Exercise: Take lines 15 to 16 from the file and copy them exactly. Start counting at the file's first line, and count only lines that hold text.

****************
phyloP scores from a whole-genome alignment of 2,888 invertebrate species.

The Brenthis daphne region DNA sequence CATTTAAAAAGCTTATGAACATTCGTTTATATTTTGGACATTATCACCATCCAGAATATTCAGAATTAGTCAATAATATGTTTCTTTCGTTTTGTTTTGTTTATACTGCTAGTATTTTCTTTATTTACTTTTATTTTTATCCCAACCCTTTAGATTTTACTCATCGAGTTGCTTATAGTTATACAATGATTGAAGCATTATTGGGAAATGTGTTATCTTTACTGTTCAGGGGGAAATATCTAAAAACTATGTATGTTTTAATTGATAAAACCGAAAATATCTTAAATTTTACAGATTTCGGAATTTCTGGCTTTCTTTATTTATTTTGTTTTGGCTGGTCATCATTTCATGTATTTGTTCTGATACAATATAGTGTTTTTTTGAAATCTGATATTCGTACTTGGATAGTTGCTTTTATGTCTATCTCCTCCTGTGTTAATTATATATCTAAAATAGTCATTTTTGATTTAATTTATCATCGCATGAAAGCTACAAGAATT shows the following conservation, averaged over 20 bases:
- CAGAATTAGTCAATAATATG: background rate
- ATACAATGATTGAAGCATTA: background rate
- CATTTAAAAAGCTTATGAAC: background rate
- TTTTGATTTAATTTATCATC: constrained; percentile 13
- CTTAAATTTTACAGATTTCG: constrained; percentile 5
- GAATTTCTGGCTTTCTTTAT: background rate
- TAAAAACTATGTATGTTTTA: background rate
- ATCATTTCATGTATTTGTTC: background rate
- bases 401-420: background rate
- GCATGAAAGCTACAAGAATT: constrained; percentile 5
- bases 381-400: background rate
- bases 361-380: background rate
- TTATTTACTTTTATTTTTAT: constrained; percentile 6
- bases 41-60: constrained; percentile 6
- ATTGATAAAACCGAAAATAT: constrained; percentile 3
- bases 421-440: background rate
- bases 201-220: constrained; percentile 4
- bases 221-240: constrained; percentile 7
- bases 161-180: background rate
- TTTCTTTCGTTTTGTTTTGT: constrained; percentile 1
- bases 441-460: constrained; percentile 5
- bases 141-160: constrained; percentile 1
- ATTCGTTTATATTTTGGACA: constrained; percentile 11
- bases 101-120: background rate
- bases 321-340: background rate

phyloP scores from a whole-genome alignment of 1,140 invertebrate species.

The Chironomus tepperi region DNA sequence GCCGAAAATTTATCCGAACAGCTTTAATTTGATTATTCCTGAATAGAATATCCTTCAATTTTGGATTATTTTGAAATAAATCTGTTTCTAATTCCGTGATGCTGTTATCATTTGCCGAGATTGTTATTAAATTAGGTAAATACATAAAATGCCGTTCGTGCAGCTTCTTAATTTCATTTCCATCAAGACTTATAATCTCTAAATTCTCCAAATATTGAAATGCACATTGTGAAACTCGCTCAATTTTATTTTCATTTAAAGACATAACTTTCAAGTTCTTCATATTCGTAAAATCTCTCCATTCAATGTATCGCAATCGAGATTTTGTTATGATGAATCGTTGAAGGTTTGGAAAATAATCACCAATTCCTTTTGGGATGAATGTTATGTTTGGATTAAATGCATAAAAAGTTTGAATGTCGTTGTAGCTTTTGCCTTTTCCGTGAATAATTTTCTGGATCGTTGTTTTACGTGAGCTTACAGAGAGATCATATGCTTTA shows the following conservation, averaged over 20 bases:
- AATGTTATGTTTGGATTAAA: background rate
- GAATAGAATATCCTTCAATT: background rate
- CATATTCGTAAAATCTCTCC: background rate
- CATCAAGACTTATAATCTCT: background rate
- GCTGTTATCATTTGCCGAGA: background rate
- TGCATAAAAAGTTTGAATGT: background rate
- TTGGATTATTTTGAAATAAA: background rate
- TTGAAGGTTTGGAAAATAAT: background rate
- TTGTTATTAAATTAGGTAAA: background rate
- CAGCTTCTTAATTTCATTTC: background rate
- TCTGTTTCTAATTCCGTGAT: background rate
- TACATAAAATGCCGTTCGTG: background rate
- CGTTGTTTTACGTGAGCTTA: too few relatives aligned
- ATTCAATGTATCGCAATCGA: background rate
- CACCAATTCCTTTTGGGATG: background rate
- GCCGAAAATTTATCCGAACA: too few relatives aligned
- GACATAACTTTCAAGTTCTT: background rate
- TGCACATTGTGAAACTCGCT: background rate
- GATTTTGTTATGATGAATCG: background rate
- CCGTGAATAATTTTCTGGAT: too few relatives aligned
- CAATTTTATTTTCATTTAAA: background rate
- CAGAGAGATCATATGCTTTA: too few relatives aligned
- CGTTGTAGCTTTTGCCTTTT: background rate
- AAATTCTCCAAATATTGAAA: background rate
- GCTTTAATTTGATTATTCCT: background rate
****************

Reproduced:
- TTATTTACTTTTATTTTTAT: constrained; percentile 6
- bases 41-60: constrained; percentile 6